CEDAR email: Arecibo Call for Proposals (ISR Observations): Thursday, March 2, 2017 Deadline.
cbrum at naic.edu
Wed Feb 8 10:56:08 MST 2017
Arecibo Call for Proposals (ISR Observations): Thursday, March 2, 2017
(Please distribute this call to any colleagues who might be interested)
We extend an invitation for proposals for the use of the 430MHz Incoherent
Scatter Radar with a deadline for March 2, 2017 (17:00 AST, 21:00 UTC).
These petitions should be for the usage of the Incoherent Scatter Radar
(ISR), as well for the passive and active optical instruments. These
requests should be for radar usage within the six-month (or in some cases
one-year) beginning July 1, 2017. Once the request is submitted and
accepted, the same would be valid for six-month (or a year depending on the
request), after which it will need to be re-submitted to maintain validity.
This call does NOT include proposals for use of the HF Facility for
Information about observing proposals and policies can be found at
http://www.naic.edu/~astro/proposals/ao_proposal_guide.shtml. Proposals must
be submitted using the web-based cover form, which can be found online at
http://www.naic.edu/~astro/proposals/aoprop.php. For this deadline we have
enabled direct uploading of the PDF containing the main body of your
proposal via the proposal website.
Technical information about our facilities and instrumentation as well as
the contacts for specific support are found below. For any further
information not addressed in this communication you can contact Christiano
G.M. Brum (cbrum at naic.edu).
We hope to obtain your proposals real soon and continue to do outstanding
research during the upcoming year as we have done in the past.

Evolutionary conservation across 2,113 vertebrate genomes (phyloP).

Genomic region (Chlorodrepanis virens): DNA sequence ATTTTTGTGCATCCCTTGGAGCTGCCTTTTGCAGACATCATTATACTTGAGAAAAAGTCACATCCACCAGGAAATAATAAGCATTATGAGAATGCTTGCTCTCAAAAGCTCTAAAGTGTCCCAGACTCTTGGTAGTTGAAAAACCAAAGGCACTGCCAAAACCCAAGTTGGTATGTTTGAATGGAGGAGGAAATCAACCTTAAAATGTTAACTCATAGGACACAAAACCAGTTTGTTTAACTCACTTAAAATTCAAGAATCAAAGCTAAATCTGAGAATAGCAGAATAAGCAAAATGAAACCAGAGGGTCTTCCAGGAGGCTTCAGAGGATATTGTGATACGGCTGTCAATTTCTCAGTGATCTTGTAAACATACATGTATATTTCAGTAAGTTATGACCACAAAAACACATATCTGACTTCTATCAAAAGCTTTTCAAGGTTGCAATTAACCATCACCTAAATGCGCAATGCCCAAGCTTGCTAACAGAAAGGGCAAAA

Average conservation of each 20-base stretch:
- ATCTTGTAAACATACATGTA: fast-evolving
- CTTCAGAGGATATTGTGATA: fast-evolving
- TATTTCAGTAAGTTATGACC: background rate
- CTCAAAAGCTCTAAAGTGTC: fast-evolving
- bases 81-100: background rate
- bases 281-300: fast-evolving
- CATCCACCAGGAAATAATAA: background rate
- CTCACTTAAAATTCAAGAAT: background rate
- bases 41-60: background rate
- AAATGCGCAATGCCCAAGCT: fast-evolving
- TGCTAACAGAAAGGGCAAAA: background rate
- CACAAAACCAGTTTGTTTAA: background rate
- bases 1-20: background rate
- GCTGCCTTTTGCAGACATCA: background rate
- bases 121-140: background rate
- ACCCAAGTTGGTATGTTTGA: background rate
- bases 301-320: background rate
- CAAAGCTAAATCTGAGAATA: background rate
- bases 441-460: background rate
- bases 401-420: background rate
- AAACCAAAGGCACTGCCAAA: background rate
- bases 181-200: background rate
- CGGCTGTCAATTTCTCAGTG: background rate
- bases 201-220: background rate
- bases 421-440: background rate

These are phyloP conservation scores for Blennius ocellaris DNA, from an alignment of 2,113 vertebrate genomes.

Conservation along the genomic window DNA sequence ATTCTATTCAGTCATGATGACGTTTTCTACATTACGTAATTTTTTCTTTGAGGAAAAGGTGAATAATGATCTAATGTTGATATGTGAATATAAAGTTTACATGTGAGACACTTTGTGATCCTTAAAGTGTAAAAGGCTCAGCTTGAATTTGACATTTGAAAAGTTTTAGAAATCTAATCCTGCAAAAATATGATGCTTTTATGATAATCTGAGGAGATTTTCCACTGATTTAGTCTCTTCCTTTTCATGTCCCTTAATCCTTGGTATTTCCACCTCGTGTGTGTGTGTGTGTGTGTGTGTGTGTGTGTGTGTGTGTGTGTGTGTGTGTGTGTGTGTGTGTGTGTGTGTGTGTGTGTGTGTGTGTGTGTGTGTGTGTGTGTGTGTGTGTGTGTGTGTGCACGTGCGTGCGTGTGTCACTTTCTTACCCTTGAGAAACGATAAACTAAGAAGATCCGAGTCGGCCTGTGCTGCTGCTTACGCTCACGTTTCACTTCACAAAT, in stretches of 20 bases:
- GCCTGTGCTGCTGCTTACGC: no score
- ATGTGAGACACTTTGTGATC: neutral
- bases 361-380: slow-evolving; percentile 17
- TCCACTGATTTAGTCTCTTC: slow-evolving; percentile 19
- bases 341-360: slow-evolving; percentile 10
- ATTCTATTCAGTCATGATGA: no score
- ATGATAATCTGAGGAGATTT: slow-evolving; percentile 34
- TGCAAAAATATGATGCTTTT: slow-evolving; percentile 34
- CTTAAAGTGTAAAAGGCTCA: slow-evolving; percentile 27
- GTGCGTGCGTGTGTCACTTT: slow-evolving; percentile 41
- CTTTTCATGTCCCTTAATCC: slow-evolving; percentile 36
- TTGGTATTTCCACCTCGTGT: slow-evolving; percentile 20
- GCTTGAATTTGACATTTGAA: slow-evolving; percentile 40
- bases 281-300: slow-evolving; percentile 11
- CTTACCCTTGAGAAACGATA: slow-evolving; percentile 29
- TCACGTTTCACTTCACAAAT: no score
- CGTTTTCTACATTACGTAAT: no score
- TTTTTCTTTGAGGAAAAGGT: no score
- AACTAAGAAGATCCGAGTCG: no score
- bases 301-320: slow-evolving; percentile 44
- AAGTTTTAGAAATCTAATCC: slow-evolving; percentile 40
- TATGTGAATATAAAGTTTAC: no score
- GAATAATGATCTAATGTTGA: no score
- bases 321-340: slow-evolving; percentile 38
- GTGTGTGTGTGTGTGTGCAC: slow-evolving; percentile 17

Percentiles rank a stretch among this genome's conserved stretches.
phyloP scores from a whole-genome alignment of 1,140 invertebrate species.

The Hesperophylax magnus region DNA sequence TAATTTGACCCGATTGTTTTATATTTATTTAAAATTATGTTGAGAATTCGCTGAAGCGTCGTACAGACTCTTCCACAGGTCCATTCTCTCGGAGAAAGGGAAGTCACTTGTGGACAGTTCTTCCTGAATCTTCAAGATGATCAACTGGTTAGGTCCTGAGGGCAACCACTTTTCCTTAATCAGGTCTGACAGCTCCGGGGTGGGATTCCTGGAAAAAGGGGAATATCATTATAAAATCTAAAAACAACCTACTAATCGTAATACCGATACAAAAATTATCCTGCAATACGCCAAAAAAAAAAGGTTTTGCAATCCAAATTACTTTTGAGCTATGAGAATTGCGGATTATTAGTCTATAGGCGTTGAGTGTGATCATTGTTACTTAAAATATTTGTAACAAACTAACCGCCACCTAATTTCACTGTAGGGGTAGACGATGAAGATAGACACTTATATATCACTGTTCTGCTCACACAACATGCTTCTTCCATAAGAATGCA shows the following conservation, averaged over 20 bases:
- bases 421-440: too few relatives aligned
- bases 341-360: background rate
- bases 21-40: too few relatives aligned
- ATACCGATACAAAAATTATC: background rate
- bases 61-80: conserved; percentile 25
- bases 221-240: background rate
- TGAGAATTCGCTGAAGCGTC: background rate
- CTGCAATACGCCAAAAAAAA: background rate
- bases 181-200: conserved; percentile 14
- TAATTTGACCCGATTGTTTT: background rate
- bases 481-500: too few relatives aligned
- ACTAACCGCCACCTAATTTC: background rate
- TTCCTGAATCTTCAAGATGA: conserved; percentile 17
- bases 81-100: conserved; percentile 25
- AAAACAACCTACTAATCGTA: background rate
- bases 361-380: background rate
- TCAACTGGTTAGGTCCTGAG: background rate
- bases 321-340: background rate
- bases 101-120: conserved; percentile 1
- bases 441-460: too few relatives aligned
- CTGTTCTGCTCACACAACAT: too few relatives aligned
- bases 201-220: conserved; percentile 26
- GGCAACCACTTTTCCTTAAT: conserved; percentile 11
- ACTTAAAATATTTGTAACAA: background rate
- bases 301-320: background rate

Christiano G.M. Brum
The 430 MHz Incoherent Scatter Radar.
The 430 MHz Incoherent Scatter Radar (ISR) is capable of extremely sensitive
diagnostics of the ionosphere. Power from the pulsed 2.5 MW (currently about
1.3 to 1.5 MW) transmitter can be split with arbitrary ratio into two beams,
allowing sensing through the observing region simultaneously with sensing
outside of it or near its edge. Possible geometries are set by the locations
of the two feeds on opposite sides of the rotatable azimuth arm, with the
minimum zenith angle differences set by the physical sizes of the feeds. Raw
data can be collected with a 25 MHz wide data taking system for later
analysis while a narrower bandwidth system is used to provide on line
monitoring. The current coding technique allows 300 m range resolution on
the enhanced plasma line while ion line and natural plasma line data are
also recorded from the same radar pulses. There some restrictions in
simultaneous viewing resulting from the extremely high signal power in the
enhanced plasma line. For further information you can contact Michael Sulzer
(msulzer at naic.edu).
At Arecibo we have a variety of airglow and lidar instrumentation.
Presently, airglow sensing equipment includes two Tilting-Filter
Photometers, three Fabry-Perot Interferometers, and All-sky Imagers. These
instruments are located about 1000 feet from the center of the incoherent
The "active" optical instruments (lidars) have the capability to monitor the
upper stratosphere to lower thermosphere. We have three systems, two of
which are configurable to monitor one each of the meteoric metals: Na, Fe,
Ca, or Ca+. Alternatively, one of the two metal lidars can be configured as
a Rayleigh lidar to measure temperature from the upper stratosphere to the
mesosphere, from about 35 to 70 km. The third lidar is a Doppler-resonance
lidar that measures temperatures within the metal layer by sensing the
Doppler broadening in the D1 resonance line of K.
Request for optical instrument support for ISR experiments must be included
in the proposal. We encourage the PIs to contact our staff for special
optical configurations and further information: Jonathan Friedman
(jonathan at naic.edu), Shikha Raizada (shikha at naic.edu), or Jens Lautenbach
(jlautenbach at naic.edu).
Arecibo Observatory Remote Optical Facility (AO-ROF).
The AO-ROF is located on Culebra Island (18o 18' 18"N; 65o 18' 05"W), Puerto
Rico, about 96 miles east of the Arecibo Observatory. The design of the
facility enables it to host two optical instruments requiring large domes
(5-ft diameter) and four optical instruments that require smaller domes
(1-ft diameter). Exterior space is also available for the installation of
radio receivers or other kinds of instrumentation.
For further information you can contact Pedrina Santos (pterra at naic.edu) or
Eva Robles (erobles at naic.edu).
Christiano Garnett Marques Brum
Deputy Director for Space and Atmospheric Sciences
Advanced Technology & Systems Division
HC3 BOX 53995, Arecibo PR 00612
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